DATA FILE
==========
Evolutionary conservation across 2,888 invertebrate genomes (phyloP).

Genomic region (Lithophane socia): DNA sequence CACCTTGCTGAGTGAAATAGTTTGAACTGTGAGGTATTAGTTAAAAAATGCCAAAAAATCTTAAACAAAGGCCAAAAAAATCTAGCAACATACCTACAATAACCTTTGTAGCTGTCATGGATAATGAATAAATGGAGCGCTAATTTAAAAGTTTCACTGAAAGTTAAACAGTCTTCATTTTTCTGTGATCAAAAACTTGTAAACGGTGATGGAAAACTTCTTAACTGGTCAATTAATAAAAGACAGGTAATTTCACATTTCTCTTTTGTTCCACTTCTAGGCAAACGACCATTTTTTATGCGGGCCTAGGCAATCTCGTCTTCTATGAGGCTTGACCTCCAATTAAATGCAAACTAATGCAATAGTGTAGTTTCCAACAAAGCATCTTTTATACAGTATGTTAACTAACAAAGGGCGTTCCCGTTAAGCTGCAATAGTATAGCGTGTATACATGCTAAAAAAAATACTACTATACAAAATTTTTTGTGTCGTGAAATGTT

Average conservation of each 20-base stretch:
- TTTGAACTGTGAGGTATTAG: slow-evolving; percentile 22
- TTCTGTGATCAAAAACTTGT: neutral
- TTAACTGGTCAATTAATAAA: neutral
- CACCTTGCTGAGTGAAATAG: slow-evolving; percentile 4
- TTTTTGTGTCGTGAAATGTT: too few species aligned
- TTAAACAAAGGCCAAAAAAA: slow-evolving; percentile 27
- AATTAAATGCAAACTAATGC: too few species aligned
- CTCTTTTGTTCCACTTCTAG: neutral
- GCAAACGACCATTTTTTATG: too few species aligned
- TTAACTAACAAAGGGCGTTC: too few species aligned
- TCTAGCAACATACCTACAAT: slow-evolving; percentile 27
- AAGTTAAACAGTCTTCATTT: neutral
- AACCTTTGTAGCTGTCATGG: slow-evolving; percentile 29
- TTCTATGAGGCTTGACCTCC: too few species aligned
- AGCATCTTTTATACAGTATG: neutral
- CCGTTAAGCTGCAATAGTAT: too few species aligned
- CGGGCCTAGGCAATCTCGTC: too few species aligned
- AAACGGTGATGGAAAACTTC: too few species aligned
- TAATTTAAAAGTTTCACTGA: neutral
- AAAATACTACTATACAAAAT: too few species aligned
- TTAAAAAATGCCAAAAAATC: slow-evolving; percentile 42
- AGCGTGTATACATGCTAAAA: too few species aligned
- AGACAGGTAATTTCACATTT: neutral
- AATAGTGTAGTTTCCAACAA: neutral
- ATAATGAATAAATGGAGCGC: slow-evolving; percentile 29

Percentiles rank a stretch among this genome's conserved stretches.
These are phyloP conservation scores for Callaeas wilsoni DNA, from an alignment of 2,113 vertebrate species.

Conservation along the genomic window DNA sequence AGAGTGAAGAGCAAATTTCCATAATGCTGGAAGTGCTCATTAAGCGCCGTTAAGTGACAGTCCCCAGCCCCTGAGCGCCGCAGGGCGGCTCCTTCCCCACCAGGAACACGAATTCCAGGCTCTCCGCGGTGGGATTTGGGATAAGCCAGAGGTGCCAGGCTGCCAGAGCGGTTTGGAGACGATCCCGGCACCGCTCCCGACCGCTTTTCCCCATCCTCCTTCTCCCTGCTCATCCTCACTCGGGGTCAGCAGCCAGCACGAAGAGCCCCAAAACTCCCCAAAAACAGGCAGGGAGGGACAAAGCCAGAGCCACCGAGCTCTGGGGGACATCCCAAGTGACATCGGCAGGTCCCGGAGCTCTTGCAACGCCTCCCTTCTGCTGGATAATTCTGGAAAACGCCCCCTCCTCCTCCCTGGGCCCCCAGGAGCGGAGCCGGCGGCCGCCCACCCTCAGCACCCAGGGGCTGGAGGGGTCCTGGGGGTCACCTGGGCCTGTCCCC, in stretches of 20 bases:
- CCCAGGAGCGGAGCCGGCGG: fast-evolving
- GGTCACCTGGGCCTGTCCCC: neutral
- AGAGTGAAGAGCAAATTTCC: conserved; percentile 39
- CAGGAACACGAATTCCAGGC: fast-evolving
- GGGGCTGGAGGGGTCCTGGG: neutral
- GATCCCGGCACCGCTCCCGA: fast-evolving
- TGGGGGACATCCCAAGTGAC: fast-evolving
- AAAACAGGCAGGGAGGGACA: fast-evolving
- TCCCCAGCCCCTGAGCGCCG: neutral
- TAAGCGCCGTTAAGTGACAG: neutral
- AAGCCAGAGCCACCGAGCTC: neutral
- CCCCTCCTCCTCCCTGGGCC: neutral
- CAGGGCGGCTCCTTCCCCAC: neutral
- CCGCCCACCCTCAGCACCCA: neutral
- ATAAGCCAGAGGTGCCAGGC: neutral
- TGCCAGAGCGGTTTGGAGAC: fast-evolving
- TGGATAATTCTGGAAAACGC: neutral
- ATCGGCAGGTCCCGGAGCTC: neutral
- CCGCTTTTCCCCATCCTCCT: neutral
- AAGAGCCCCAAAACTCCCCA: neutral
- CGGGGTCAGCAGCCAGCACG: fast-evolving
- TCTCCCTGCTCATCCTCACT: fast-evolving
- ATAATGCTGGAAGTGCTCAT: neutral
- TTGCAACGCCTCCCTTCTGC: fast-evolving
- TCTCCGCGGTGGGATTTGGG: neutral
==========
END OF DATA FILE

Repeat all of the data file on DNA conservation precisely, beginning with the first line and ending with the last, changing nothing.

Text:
Evolutionary conservation across 2,888 invertebrate genomes (phyloP).

Genomic region (Lithophane socia): DNA sequence CACCTTGCTGAGTGAAATAGTTTGAACTGTGAGGTATTAGTTAAAAAATGCCAAAAAATCTTAAACAAAGGCCAAAAAAATCTAGCAACATACCTACAATAACCTTTGTAGCTGTCATGGATAATGAATAAATGGAGCGCTAATTTAAAAGTTTCACTGAAAGTTAAACAGTCTTCATTTTTCTGTGATCAAAAACTTGTAAACGGTGATGGAAAACTTCTTAACTGGTCAATTAATAAAAGACAGGTAATTTCACATTTCTCTTTTGTTCCACTTCTAGGCAAACGACCATTTTTTATGCGGGCCTAGGCAATCTCGTCTTCTATGAGGCTTGACCTCCAATTAAATGCAAACTAATGCAATAGTGTAGTTTCCAACAAAGCATCTTTTATACAGTATGTTAACTAACAAAGGGCGTTCCCGTTAAGCTGCAATAGTATAGCGTGTATACATGCTAAAAAAAATACTACTATACAAAATTTTTTGTGTCGTGAAATGTT

Average conservation of each 20-base stretch:
- TTTGAACTGTGAGGTATTAG: slow-evolving; percentile 22
- TTCTGTGATCAAAAACTTGT: neutral
- TTAACTGGTCAATTAATAAA: neutral
- CACCTTGCTGAGTGAAATAG: slow-evolving; percentile 4
- TTTTTGTGTCGTGAAATGTT: too few species aligned
- TTAAACAAAGGCCAAAAAAA: slow-evolving; percentile 27
- AATTAAATGCAAACTAATGC: too few species aligned
- CTCTTTTGTTCCACTTCTAG: neutral
- GCAAACGACCATTTTTTATG: too few species aligned
- TTAACTAACAAAGGGCGTTC: too few species aligned
- TCTAGCAACATACCTACAAT: slow-evolving; percentile 27
- AAGTTAAACAGTCTTCATTT: neutral
- AACCTTTGTAGCTGTCATGG: slow-evolving; percentile 29
- TTCTATGAGGCTTGACCTCC: too few species aligned
- AGCATCTTTTATACAGTATG: neutral
- CCGTTAAGCTGCAATAGTAT: too few species aligned
- CGGGCCTAGGCAATCTCGTC: too few species aligned
- AAACGGTGATGGAAAACTTC: too few species aligned
- TAATTTAAAAGTTTCACTGA: neutral
- AAAATACTACTATACAAAAT: too few species aligned
- TTAAAAAATGCCAAAAAATC: slow-evolving; percentile 42
- AGCGTGTATACATGCTAAAA: too few species aligned
- AGACAGGTAATTTCACATTT: neutral
- AATAGTGTAGTTTCCAACAA: neutral
- ATAATGAATAAATGGAGCGC: slow-evolving; percentile 29

Percentiles rank a stretch among this genome's conserved stretches.
These are phyloP conservation scores for Callaeas wilsoni DNA, from an alignment of 2,113 vertebrate species.

Conservation along the genomic window DNA sequence AGAGTGAAGAGCAAATTTCCATAATGCTGGAAGTGCTCATTAAGCGCCGTTAAGTGACAGTCCCCAGCCCCTGAGCGCCGCAGGGCGGCTCCTTCCCCACCAGGAACACGAATTCCAGGCTCTCCGCGGTGGGATTTGGGATAAGCCAGAGGTGCCAGGCTGCCAGAGCGGTTTGGAGACGATCCCGGCACCGCTCCCGACCGCTTTTCCCCATCCTCCTTCTCCCTGCTCATCCTCACTCGGGGTCAGCAGCCAGCACGAAGAGCCCCAAAACTCCCCAAAAACAGGCAGGGAGGGACAAAGCCAGAGCCACCGAGCTCTGGGGGACATCCCAAGTGACATCGGCAGGTCCCGGAGCTCTTGCAACGCCTCCCTTCTGCTGGATAATTCTGGAAAACGCCCCCTCCTCCTCCCTGGGCCCCCAGGAGCGGAGCCGGCGGCCGCCCACCCTCAGCACCCAGGGGCTGGAGGGGTCCTGGGGGTCACCTGGGCCTGTCCCC, in stretches of 20 bases:
- CCCAGGAGCGGAGCCGGCGG: fast-evolving
- GGTCACCTGGGCCTGTCCCC: neutral
- AGAGTGAAGAGCAAATTTCC: conserved; percentile 39
- CAGGAACACGAATTCCAGGC: fast-evolving
- GGGGCTGGAGGGGTCCTGGG: neutral
- GATCCCGGCACCGCTCCCGA: fast-evolving
- TGGGGGACATCCCAAGTGAC: fast-evolving
- AAAACAGGCAGGGAGGGACA: fast-evolving
- TCCCCAGCCCCTGAGCGCCG: neutral
- TAAGCGCCGTTAAGTGACAG: neutral
- AAGCCAGAGCCACCGAGCTC: neutral
- CCCCTCCTCCTCCCTGGGCC: neutral
- CAGGGCGGCTCCTTCCCCAC: neutral
- CCGCCCACCCTCAGCACCCA: neutral
- ATAAGCCAGAGGTGCCAGGC: neutral
- TGCCAGAGCGGTTTGGAGAC: fast-evolving
- TGGATAATTCTGGAAAACGC: neutral
- ATCGGCAGGTCCCGGAGCTC: neutral
- CCGCTTTTCCCCATCCTCCT: neutral
- AAGAGCCCCAAAACTCCCCA: neutral
- CGGGGTCAGCAGCCAGCACG: fast-evolving
- TCTCCCTGCTCATCCTCACT: fast-evolving
- ATAATGCTGGAAGTGCTCAT: neutral
- TTGCAACGCCTCCCTTCTGC: fast-evolving
- TCTCCGCGGTGGGATTTGGG: neutral